The world is my oyster, so to speak. Honestly, I never have understood that phrase and you are all witnesses to my having used it for the first time.
This past Labor Day evening my world turned even happier. Remember I told you recently that my youngest son Ben had entered the Air Force and how proud I was of him?
Well, that evening I received my first phone call from Airman Basic Ben Norwood.
It wasn't a long phone call but it spoke volumes. In five minutes I was able to discern that he was: (a) Doing just fine, (b) basically enjoying himself, and (c) having no regrets about enlisting.
Those are exactly the feelings I remember from my time in basic in 1978. From the tone of his voice I was also able to sense that he was pretty proud of himself, although no more proud than his family is of him. Even my oldest son told me he was proud of his younger sibling.
The neat thing was, he was allowed to call on his own cell phone. I figured, like in my time, those personal electronic devices would be confiscated until graduation day. Of course in my day we didn't have a clue about cell phones, only Dick Tracy had them.
I like that they allow them to do so. It is a real thrill to see your son's name pop up to show you who is calling.
Now I know the feeling my family members might have had when I called them from Lackland Air Force Base those many years ago. At least I hope they were glad to have heard from me.
It's been months since I've seen Ben, but in those five minutes I was wondrously right there with him. We were sharing one of those father-and-son moments of true understanding. One where we understood one another because of our shared experience.
It also taught me a lesson.
Or rather it instilled in me a greater urgency — an urgency to always stay in touch with my loved ones. I try to talk to my mother at least once a day, but there are other relatives and loved ones of whom I need to do a better job of keeping up.
My sister, for example. Since we were kids we've never been what one would say close. Lately, that has begun to bother me. She is my only sibling and I'm afraid that one day it will be just the two of us and we will barely know one another.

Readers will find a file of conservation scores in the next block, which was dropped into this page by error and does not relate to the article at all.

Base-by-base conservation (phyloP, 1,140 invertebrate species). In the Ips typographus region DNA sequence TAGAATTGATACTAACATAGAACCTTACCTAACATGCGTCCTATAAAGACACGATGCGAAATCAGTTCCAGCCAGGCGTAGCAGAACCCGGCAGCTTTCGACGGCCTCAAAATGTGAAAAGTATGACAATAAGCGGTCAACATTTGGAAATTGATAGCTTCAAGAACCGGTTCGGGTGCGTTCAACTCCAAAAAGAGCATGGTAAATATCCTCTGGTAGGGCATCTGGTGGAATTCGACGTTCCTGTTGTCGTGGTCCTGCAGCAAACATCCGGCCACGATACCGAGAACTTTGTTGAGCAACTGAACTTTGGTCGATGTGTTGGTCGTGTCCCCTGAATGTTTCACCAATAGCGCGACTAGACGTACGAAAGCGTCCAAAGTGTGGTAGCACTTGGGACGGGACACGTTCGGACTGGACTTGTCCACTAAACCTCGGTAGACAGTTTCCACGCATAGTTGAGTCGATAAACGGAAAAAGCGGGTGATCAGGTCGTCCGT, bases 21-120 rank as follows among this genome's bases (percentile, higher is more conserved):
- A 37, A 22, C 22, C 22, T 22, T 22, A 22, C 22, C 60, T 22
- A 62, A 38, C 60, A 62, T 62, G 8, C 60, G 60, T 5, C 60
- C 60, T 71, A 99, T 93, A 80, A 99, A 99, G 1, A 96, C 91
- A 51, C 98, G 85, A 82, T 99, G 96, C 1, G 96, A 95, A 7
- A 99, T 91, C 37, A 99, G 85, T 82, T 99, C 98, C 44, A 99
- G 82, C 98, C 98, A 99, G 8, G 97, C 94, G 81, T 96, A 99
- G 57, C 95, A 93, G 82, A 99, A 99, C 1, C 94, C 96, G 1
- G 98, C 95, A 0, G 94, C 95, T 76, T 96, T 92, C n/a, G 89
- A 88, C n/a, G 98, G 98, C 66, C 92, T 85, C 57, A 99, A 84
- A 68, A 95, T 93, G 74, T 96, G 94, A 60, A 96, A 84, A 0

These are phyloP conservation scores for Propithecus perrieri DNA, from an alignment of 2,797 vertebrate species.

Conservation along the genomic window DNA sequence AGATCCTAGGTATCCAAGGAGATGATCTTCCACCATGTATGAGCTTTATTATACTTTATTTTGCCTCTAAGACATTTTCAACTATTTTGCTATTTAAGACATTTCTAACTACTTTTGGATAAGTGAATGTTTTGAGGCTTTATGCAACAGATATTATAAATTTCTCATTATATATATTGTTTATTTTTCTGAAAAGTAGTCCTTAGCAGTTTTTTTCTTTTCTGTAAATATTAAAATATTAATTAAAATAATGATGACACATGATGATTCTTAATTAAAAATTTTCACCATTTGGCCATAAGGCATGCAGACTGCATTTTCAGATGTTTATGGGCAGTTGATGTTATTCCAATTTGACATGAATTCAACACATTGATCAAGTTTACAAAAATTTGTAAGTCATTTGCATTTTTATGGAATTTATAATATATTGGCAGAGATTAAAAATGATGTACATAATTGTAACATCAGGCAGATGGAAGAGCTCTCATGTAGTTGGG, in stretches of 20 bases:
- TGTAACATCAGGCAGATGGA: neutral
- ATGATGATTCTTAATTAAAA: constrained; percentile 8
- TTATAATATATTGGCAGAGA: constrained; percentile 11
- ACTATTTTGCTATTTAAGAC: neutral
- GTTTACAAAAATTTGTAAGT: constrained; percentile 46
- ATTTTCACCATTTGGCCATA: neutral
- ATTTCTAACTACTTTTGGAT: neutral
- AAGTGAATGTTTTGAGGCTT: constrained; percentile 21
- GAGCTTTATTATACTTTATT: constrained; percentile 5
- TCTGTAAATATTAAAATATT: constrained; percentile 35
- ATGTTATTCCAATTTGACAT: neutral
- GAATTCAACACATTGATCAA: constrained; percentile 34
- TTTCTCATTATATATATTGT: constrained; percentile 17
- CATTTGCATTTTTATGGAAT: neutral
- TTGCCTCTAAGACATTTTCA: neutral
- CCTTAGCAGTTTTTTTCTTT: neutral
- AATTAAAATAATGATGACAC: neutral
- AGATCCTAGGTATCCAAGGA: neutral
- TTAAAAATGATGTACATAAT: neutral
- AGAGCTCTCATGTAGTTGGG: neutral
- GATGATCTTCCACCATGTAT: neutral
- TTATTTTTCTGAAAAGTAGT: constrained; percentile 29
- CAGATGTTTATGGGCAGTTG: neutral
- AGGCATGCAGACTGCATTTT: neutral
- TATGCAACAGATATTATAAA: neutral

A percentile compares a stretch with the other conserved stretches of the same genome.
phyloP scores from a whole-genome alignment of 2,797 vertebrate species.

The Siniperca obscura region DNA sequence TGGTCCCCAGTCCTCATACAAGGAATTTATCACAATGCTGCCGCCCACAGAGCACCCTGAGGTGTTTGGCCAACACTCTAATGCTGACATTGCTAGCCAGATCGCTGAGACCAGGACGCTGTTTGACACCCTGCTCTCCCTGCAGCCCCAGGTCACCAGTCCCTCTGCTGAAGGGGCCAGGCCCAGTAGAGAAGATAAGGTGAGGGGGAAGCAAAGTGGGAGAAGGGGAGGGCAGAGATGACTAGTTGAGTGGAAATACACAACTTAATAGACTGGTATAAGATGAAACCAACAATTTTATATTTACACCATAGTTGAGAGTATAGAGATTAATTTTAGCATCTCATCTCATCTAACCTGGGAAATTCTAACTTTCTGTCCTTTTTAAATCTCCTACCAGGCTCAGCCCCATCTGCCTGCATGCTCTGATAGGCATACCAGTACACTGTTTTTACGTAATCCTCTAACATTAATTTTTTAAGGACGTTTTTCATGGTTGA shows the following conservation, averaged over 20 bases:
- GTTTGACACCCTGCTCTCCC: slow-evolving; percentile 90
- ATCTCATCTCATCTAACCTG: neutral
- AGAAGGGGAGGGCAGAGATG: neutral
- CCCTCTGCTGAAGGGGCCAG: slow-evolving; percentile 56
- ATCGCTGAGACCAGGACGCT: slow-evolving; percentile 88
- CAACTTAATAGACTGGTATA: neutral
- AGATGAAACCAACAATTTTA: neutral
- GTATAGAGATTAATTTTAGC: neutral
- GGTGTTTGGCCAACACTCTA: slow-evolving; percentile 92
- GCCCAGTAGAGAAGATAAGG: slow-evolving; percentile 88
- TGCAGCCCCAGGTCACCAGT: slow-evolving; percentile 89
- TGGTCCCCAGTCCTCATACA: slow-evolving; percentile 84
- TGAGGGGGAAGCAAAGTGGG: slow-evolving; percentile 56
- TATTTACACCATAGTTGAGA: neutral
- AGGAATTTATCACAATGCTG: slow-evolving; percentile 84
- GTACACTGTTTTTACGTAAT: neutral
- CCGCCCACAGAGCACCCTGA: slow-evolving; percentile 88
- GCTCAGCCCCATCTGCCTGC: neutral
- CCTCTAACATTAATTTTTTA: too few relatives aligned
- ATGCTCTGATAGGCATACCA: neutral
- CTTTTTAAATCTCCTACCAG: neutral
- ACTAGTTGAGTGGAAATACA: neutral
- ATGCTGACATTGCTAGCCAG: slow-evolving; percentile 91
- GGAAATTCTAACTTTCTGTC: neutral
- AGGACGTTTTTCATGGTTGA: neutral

I have an uncle and aunt who live in Charlotte, NC. Next to my mom they are my closest relatives and I love them dearly. Unfortunately, I don't take the time to call them as I should. My Uncle Bill will be my best man at my wedding next month and I have spoken to him on the phone maybe twice in the past year.
Frankly, I am ashamed of the poor job I've done in staying in touch with my loved ones. I have lost good friends through the ages just because we've stopped writing or calling. It makes me sad to realize this and I vow to do a much better job of staying in touch in the future.
Communication is so very important. There will come a time when it will be impossible to pick up the phone and call my mom, my sister, cousins, uncles and aunts and very dear friends. Until that time I want to make sure I have no regrets in staying in touch.
With Ben in the Air Force and my oldest son, Jonathan, living in California, I can tell you it makes my face light up when my cell phone rings and I see it is them calling. I hope it makes them happy when their phone rings and they see it is me calling.
How long has it been since you spoke to your parents or siblings? Do you need to pick up the phone and call them today? I guarantee they'll be glad to hear from you if it has been awhile.
And if there is something preventing you from making that call, get it out of the way and mend those fences. Isn't it about time? Even if you didn't create the problem, it will make you feel so good to get it out of the way.
So, go ahead. Pick up that phone and reach out and touch someone.
As usual, God bless.
Dennis Norwood is a reporter for The Catoosa County News. He can be reached at firstname.lastname@example.org or 706-935-2621.